The musical Avenue Q, a kind of adult Sesame Street with a mixture of real and puppet performers, with book by Jeff Whitty, and music and lyrics by Robert Lopez and Jeff Marx, directed by Jason Moore, with choreography by Hen Roberson, will make its London debut at the Theatre Royal Stratford East . . . Spamalot, Eric Idle's musical adaptation of the film Monty Python And The Holy Grail, with the songs from the film, plus a new score with lyrics Idle and music by John Du Prez, directed by Mike Nichols, with choreography by Casey Nicholaw . . . the recent production of David Mamet's Glengarry Glen Ross, about the cut-throat world of real estate agents, directed by Joe Mantello . . . The Boy From Oz, the biomusical about the Australian writer and entertainer Peter Allen who made it big in America, with book by Martin Sherman and Nick Enright, and songs by Allen and Carole Bayer Sager, directed by Philip W M McKinley . . . and the musical adaptation of Hairspray, the 1988 John Waters film about how the Swinging '60s hit Baltimore, with book by Mark O'Donnell and Thomas Meehan, music by Mark Shairman and lyrics by Scott Wittman, directed by Jack O'Brien, with choreography by Jerry Mitchell, possibly with Desmond Barrit in the drag role of the mother.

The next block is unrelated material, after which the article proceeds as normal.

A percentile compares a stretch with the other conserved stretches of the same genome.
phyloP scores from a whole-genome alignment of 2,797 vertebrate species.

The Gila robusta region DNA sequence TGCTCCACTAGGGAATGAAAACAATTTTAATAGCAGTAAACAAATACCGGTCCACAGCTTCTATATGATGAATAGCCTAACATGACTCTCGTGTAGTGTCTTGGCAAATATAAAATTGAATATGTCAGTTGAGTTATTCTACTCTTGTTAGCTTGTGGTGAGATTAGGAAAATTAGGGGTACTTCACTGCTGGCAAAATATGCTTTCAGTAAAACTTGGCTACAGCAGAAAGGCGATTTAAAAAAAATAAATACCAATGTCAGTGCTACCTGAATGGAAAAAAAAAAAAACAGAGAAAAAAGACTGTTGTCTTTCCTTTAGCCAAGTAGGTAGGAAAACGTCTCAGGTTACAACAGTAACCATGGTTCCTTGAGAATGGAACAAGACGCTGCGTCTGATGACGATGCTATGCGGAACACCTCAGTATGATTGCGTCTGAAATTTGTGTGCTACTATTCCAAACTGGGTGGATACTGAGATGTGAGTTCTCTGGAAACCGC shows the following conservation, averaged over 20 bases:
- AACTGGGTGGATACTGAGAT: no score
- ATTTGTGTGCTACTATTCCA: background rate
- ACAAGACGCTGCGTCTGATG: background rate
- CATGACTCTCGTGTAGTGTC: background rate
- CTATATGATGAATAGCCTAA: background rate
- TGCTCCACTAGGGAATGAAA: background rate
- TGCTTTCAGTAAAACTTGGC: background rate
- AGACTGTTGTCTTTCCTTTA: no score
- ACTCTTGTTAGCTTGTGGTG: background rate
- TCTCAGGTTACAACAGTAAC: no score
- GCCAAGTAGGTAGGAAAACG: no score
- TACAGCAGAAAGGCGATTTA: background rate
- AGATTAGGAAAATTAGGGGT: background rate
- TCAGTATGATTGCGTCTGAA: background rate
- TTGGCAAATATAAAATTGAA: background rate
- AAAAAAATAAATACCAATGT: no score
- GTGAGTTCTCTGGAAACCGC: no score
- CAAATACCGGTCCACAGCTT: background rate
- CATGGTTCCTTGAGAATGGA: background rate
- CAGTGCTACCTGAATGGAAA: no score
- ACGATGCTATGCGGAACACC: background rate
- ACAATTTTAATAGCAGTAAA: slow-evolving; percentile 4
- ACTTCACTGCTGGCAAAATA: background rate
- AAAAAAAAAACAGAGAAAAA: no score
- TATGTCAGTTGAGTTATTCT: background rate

Looking for a West End home after regional productions/tours: